They had let down the boat into the sea, under color as though they would have cast anchors out of the foreship.   --Acts xxvii. 30.
 That he should die is worthy policy;
 But yet we want a color for his death.   --Shak.
 6. Shade or variety of character; kind; species.
    Boys and women are for the most part cattle of this color.   --Shak.
 7. A distinguishing badge, as a flag or similar symbol (usually in the plural); as, the colors or color of a ship or regiment; the colors of a race horse (that is, of the cap and jacket worn by the jockey).
    In the United States each regiment of infantry and artillery has two colors, one national and one regimental.   --Farrow.
 8. Law An apparent right; as where the defendant in trespass gave to the plaintiff an appearance of title, by stating his title specially, thus removing the cause from the jury to the court.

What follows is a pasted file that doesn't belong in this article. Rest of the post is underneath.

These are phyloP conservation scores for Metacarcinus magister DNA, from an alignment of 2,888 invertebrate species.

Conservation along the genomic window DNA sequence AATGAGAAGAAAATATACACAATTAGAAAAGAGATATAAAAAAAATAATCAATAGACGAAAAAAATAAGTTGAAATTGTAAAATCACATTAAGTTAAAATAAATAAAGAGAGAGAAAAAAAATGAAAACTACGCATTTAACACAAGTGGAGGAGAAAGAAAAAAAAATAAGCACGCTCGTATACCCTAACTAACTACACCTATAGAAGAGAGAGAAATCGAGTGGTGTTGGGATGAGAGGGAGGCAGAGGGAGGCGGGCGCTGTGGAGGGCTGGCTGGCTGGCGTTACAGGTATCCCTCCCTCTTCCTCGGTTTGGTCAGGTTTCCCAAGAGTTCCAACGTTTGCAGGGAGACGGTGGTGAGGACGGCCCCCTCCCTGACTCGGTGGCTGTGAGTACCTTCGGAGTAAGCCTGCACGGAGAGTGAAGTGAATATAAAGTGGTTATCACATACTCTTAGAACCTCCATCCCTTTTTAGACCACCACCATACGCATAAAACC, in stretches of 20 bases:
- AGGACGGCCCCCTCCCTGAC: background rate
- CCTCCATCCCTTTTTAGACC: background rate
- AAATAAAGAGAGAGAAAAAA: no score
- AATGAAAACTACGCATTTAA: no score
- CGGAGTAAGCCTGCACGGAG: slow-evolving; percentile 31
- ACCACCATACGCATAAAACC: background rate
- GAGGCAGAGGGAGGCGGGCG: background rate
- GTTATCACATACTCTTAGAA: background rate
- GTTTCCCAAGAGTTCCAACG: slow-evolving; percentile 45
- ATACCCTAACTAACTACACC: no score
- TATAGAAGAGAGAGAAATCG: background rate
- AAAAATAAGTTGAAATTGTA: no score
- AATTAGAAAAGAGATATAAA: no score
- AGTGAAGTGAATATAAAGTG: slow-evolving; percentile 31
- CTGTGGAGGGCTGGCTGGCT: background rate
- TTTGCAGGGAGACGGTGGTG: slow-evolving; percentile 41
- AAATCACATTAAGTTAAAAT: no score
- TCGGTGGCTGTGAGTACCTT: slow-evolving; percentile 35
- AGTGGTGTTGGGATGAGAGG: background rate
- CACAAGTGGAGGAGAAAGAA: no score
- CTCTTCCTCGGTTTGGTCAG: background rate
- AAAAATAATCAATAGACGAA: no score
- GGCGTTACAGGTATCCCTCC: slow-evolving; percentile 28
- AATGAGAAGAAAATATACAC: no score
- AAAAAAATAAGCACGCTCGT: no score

Note:Color is express when it is averred in the pleading, and implied when it is implied in the pleading.
 Body color. See under Body.
 Color blindness, total or partial inability to distinguish or recognize colors. See Daltonism.
 Complementary color, one of two colors so related to each other that when blended together they produce white light; -- so called because each color makes up to the other what it lacks to make it white.  Artificial or pigment colors, when mixed, produce effects differing from those of the primary colors, in consequence of partial absorption.
 Of color (as persons, races, etc.), not of the white race; -- commonly meaning, esp. in the United States, of negro blood, pure or mixed.